getters.someOtherGetter // -> 'foo/someOtherGetter'
        rootGetters.someOtherGetter // -> 'someOtherGetter'
      },
      someOtherGetter: state => { ... }
    },

    actions: {
      // dispatch and commit are also localized for this module
      // they will accept `root` option for the root dispatch/commit
      someAction ({ dispatch, commit, getters, rootGetters }) {
        getters.someGetter // -> 'foo/someGetter'
        rootGetters.someGetter // -> 'someGetter'

        dispatch('someOtherAction') // -> 'foo/someOtherAction'
        dispatch('someOtherAction', null, { root: true }) // -> 'someOtherAction'

        commit('someMutation') // -> 'foo/someMutation'
        commit('someMutation', null, { root: true }) // -> 'someMutation'
      },
      someOtherAction (ctx, payload) { ... }
    }
  }
}

Binding Helpers with Namespace

When binding a namespaced module to components with the mapState, mapGetters, mapActions and mapMutations helpers, it can get a bit verbose:

computed: {
  ...mapState({
    a: state => state.some.nested.module.a,
    b: state => state.some.nested.module.b
  })
},
methods: {
  ...mapActions([
    'some/nested/module/foo',
    'some/nested/module/bar'
  ])
}

In such cases, you can pass the module namespace string as the first argument to the helpers so that all bindings are done using that module as the context. The above can be simplified to:

computed: {
  ...mapState('some/nested/module', {
    a: state => state.a,
    b: state => state.b
  })
},
methods: {
  ...mapActions('some/nested/module', [
    'foo',
    'bar'
  ])
}

Caveat for Plugin Developers

You may care about unpredictable namespacing for your modules when you create a plugin that provides the modules and let users add them to a Vuex store. Your modules will be also namespaced if the plugin users add your modules under a namespaced module. To adapt this situation, you may need to receive a namespace value via your plugin option:

// get namespace value via plugin option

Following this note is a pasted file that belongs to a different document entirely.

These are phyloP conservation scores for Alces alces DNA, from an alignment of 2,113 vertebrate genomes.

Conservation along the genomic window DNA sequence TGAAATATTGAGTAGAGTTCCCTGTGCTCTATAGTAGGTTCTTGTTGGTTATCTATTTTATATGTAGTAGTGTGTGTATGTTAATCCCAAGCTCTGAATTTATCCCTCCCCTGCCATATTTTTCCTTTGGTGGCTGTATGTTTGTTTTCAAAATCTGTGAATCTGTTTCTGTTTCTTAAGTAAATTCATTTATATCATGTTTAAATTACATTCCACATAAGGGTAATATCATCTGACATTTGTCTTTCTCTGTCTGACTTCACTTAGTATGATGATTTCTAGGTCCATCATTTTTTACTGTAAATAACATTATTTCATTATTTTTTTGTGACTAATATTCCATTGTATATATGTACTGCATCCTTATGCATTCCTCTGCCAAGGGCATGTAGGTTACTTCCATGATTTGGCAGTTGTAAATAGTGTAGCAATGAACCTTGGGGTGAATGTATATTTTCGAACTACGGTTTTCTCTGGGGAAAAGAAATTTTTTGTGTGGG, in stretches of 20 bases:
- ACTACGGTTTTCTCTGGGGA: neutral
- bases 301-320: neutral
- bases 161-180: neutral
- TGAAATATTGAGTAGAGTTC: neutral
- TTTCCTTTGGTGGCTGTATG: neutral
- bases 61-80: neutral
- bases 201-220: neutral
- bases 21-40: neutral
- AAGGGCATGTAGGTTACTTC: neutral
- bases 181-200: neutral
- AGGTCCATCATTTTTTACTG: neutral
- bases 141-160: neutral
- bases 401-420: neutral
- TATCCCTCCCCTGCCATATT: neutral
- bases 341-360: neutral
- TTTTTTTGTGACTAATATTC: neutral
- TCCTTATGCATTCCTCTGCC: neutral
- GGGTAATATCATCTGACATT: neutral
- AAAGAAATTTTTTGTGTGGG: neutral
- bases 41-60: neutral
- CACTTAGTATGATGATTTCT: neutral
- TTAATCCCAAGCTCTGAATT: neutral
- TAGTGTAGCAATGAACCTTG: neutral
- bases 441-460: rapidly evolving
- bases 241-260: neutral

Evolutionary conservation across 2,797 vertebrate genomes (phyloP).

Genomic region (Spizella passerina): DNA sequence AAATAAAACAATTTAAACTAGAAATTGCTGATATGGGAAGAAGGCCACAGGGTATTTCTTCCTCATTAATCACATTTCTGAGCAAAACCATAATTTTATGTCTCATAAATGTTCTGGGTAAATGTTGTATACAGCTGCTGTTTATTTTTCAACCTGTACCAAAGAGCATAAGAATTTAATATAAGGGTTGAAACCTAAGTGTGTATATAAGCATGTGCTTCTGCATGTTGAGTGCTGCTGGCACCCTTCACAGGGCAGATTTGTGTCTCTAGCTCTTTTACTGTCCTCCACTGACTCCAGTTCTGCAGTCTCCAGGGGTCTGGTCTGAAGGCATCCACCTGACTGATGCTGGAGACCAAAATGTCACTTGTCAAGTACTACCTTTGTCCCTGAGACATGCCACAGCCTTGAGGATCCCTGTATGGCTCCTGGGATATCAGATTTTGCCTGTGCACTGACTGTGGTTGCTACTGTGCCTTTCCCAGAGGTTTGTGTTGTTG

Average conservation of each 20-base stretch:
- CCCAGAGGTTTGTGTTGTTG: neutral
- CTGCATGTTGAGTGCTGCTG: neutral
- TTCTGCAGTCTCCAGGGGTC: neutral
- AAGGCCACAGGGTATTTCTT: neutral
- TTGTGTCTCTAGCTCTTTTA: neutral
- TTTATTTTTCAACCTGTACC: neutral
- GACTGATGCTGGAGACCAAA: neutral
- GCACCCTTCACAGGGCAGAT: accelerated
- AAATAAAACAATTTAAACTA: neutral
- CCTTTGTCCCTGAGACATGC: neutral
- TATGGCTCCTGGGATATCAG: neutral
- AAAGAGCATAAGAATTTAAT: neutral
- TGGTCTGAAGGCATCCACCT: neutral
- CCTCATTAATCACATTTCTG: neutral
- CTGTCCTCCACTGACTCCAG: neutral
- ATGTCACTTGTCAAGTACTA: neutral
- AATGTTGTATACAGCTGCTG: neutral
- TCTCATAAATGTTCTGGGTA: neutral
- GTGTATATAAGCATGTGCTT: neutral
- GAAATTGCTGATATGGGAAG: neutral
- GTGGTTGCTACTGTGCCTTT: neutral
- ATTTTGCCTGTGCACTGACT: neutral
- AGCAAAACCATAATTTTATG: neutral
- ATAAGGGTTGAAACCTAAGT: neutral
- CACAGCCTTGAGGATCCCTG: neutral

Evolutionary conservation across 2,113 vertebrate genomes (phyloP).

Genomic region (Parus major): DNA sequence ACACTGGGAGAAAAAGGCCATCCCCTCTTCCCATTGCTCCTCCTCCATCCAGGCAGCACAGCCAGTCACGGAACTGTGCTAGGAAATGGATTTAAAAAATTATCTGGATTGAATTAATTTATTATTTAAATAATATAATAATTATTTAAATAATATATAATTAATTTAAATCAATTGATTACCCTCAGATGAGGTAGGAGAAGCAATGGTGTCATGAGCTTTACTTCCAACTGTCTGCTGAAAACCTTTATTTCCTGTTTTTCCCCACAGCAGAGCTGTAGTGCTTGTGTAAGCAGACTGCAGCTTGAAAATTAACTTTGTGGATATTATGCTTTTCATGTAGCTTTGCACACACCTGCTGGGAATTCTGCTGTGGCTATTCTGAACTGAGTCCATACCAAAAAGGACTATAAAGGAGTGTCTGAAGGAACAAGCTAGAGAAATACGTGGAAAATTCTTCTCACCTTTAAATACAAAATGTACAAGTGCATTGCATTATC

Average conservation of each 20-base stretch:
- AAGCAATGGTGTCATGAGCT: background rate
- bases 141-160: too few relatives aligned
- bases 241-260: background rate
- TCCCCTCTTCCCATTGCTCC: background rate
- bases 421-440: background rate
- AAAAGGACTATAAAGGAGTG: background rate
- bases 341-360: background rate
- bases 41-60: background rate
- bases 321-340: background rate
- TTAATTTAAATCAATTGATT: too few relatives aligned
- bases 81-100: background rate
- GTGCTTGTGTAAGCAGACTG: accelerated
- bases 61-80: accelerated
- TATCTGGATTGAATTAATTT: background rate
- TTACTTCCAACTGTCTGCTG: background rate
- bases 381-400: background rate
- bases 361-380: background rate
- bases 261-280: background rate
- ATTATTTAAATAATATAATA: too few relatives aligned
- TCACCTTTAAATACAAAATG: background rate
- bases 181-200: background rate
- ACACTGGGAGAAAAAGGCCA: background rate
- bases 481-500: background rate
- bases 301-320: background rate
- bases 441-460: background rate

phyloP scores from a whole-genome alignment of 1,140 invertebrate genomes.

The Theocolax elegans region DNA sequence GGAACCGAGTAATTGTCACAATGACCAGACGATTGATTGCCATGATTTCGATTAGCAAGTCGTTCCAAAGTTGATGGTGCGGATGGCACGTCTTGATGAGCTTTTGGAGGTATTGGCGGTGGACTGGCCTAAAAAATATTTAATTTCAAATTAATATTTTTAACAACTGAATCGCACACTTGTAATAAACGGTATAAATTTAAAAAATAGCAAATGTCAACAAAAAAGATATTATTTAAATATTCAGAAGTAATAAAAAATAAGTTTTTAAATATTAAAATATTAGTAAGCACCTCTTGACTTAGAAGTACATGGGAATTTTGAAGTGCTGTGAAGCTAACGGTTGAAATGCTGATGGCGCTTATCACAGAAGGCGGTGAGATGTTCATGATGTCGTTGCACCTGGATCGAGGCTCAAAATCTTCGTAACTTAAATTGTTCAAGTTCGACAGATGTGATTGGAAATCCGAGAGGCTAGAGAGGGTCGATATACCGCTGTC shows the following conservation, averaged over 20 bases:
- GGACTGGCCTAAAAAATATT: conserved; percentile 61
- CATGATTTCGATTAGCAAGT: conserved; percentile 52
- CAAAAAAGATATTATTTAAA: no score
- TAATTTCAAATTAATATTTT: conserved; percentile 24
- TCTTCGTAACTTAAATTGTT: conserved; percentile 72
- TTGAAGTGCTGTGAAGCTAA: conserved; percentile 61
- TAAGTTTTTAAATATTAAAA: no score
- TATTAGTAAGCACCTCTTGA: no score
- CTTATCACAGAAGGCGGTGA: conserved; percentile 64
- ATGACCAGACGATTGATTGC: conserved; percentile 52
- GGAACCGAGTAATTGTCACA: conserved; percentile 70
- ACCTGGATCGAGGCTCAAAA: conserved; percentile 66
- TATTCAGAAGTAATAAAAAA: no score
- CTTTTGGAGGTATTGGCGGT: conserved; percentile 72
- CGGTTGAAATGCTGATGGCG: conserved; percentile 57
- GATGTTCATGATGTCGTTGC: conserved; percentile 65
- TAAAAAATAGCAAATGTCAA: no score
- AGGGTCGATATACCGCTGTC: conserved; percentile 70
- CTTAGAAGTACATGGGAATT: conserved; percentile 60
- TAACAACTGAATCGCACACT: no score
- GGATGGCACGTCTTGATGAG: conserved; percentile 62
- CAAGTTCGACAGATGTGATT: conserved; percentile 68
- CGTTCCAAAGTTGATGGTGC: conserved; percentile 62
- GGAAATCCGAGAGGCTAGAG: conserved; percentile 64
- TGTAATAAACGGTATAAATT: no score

// and returns Vuex plugin function
export function createPlugin (options = {}) {
  return function (store) {
    // add namespace to plugin module's types
    const namespace = options.namespace || ''
    store.dispatch(namespace + 'pluginAction')
  }
}

Dynamic Module Registration

You can register a module after the store has been created with the store.registerModule method:

// register a module `myModule`
store.registerModule('myModule', {
  // ...
})

// register a nested module `nested/myModule`
store.registerModule(['nested', 'myModule'], {
  // ...
})

The module's state will be exposed as store.state.myModule and store.state.nested.myModule.

Dynamic module registration makes it possible for other Vue plugins to also leverage Vuex for state management by attaching a module to the application's store. For example, the vuex-router-sync library integrates vue-router with vuex by managing the application's route state in a dynamically attached module.

You can also remove a dynamically registered module with store.unregisterModule(moduleName). Note you cannot remove static modules (declared at store creation) with this method.

Module Reuse

Sometimes we may need to create multiple instances of a module, for example:

  • Creating multiple stores that use the same module (e.g. To avoid stateful singletons in the SSR when the runInNewContext option is false or 'once');
  • Register the same module multiple times in the same store.

If we use a plain object to declare the state of the module, then that state object will be shared by reference and cause cross store/module state pollution when it's mutated.

This is actually the exact same problem with data inside Vue components. So the solution is also the same - use a function for declaring module state (supported in 2.3.0+):

const MyReusableModule = {
  state () {
    return {
      foo: 'bar'
    }
  },
  // mutations, actions, getters...
}